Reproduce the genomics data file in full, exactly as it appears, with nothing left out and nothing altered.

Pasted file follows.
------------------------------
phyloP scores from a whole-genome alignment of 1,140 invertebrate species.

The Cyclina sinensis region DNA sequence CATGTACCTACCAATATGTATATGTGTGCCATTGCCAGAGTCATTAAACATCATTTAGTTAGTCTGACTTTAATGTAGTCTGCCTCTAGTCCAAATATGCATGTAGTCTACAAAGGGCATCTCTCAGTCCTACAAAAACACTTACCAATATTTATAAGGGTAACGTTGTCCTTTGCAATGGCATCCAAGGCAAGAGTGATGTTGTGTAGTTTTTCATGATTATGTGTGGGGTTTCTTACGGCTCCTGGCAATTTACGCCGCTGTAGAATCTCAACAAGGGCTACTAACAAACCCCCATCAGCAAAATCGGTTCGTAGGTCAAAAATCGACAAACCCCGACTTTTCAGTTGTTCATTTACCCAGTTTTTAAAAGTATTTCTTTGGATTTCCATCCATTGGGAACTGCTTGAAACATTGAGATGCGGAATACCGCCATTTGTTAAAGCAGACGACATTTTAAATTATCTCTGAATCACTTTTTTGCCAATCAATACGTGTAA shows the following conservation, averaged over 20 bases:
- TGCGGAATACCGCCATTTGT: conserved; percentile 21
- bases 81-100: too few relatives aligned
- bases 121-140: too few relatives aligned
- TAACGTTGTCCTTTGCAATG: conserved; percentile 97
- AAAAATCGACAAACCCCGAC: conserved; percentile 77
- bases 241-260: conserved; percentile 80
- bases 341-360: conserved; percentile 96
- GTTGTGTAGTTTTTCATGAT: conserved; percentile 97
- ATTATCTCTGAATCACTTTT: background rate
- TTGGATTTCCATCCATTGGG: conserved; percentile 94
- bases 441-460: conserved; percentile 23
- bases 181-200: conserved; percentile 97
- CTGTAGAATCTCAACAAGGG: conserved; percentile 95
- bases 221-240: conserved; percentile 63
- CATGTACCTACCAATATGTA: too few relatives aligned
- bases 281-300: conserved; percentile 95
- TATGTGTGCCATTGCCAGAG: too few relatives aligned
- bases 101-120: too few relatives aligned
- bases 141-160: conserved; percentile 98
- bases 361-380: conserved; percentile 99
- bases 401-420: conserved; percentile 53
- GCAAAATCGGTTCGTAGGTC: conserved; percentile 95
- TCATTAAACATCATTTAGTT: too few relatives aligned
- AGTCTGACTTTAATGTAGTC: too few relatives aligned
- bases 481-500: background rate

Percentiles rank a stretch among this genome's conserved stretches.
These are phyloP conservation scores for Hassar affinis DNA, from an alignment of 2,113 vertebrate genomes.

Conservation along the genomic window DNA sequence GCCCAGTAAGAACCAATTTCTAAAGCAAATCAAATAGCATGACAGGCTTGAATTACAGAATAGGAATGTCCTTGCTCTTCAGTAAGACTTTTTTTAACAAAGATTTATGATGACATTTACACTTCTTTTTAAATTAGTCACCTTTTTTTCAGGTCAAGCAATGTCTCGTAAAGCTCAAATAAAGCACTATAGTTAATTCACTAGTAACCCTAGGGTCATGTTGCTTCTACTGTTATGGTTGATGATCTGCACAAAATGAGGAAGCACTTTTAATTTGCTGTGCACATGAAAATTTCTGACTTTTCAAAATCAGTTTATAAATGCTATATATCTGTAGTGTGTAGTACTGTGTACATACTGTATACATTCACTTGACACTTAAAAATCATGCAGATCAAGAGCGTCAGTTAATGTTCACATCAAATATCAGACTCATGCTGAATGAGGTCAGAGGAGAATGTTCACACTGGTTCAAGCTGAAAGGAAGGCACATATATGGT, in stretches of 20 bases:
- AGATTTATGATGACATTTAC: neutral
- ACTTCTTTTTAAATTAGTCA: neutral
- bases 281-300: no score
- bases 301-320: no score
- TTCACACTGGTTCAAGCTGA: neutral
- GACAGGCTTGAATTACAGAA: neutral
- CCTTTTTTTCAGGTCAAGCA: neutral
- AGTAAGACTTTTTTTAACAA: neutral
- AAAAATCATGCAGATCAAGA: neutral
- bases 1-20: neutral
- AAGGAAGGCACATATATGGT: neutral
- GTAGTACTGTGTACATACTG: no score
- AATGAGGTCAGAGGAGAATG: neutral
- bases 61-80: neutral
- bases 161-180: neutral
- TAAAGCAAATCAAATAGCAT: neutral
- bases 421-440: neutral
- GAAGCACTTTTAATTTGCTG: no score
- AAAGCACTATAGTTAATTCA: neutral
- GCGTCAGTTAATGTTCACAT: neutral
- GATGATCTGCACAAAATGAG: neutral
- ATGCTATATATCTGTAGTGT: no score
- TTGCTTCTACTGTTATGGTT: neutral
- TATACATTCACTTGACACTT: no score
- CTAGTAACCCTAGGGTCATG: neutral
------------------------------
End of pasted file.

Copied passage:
phyloP scores from a whole-genome alignment of 1,140 invertebrate species.

The Cyclina sinensis region DNA sequence CATGTACCTACCAATATGTATATGTGTGCCATTGCCAGAGTCATTAAACATCATTTAGTTAGTCTGACTTTAATGTAGTCTGCCTCTAGTCCAAATATGCATGTAGTCTACAAAGGGCATCTCTCAGTCCTACAAAAACACTTACCAATATTTATAAGGGTAACGTTGTCCTTTGCAATGGCATCCAAGGCAAGAGTGATGTTGTGTAGTTTTTCATGATTATGTGTGGGGTTTCTTACGGCTCCTGGCAATTTACGCCGCTGTAGAATCTCAACAAGGGCTACTAACAAACCCCCATCAGCAAAATCGGTTCGTAGGTCAAAAATCGACAAACCCCGACTTTTCAGTTGTTCATTTACCCAGTTTTTAAAAGTATTTCTTTGGATTTCCATCCATTGGGAACTGCTTGAAACATTGAGATGCGGAATACCGCCATTTGTTAAAGCAGACGACATTTTAAATTATCTCTGAATCACTTTTTTGCCAATCAATACGTGTAA shows the following conservation, averaged over 20 bases:
- TGCGGAATACCGCCATTTGT: conserved; percentile 21
- bases 81-100: too few relatives aligned
- bases 121-140: too few relatives aligned
- TAACGTTGTCCTTTGCAATG: conserved; percentile 97
- AAAAATCGACAAACCCCGAC: conserved; percentile 77
- bases 241-260: conserved; percentile 80
- bases 341-360: conserved; percentile 96
- GTTGTGTAGTTTTTCATGAT: conserved; percentile 97
- ATTATCTCTGAATCACTTTT: background rate
- TTGGATTTCCATCCATTGGG: conserved; percentile 94
- bases 441-460: conserved; percentile 23
- bases 181-200: conserved; percentile 97
- CTGTAGAATCTCAACAAGGG: conserved; percentile 95
- bases 221-240: conserved; percentile 63
- CATGTACCTACCAATATGTA: too few relatives aligned
- bases 281-300: conserved; percentile 95
- TATGTGTGCCATTGCCAGAG: too few relatives aligned
- bases 101-120: too few relatives aligned
- bases 141-160: conserved; percentile 98
- bases 361-380: conserved; percentile 99
- bases 401-420: conserved; percentile 53
- GCAAAATCGGTTCGTAGGTC: conserved; percentile 95
- TCATTAAACATCATTTAGTT: too few relatives aligned
- AGTCTGACTTTAATGTAGTC: too few relatives aligned
- bases 481-500: background rate

Percentiles rank a stretch among this genome's conserved stretches.
These are phyloP conservation scores for Hassar affinis DNA, from an alignment of 2,113 vertebrate genomes.

Conservation along the genomic window DNA sequence GCCCAGTAAGAACCAATTTCTAAAGCAAATCAAATAGCATGACAGGCTTGAATTACAGAATAGGAATGTCCTTGCTCTTCAGTAAGACTTTTTTTAACAAAGATTTATGATGACATTTACACTTCTTTTTAAATTAGTCACCTTTTTTTCAGGTCAAGCAATGTCTCGTAAAGCTCAAATAAAGCACTATAGTTAATTCACTAGTAACCCTAGGGTCATGTTGCTTCTACTGTTATGGTTGATGATCTGCACAAAATGAGGAAGCACTTTTAATTTGCTGTGCACATGAAAATTTCTGACTTTTCAAAATCAGTTTATAAATGCTATATATCTGTAGTGTGTAGTACTGTGTACATACTGTATACATTCACTTGACACTTAAAAATCATGCAGATCAAGAGCGTCAGTTAATGTTCACATCAAATATCAGACTCATGCTGAATGAGGTCAGAGGAGAATGTTCACACTGGTTCAAGCTGAAAGGAAGGCACATATATGGT, in stretches of 20 bases:
- AGATTTATGATGACATTTAC: neutral
- ACTTCTTTTTAAATTAGTCA: neutral
- bases 281-300: no score
- bases 301-320: no score
- TTCACACTGGTTCAAGCTGA: neutral
- GACAGGCTTGAATTACAGAA: neutral
- CCTTTTTTTCAGGTCAAGCA: neutral
- AGTAAGACTTTTTTTAACAA: neutral
- AAAAATCATGCAGATCAAGA: neutral
- bases 1-20: neutral
- AAGGAAGGCACATATATGGT: neutral
- GTAGTACTGTGTACATACTG: no score
- AATGAGGTCAGAGGAGAATG: neutral
- bases 61-80: neutral
- bases 161-180: neutral
- TAAAGCAAATCAAATAGCAT: neutral
- bases 421-440: neutral
- GAAGCACTTTTAATTTGCTG: no score
- AAAGCACTATAGTTAATTCA: neutral
- GCGTCAGTTAATGTTCACAT: neutral
- GATGATCTGCACAAAATGAG: neutral
- ATGCTATATATCTGTAGTGT: no score
- TTGCTTCTACTGTTATGGTT: neutral
- TATACATTCACTTGACACTT: no score
- CTAGTAACCCTAGGGTCATG: neutral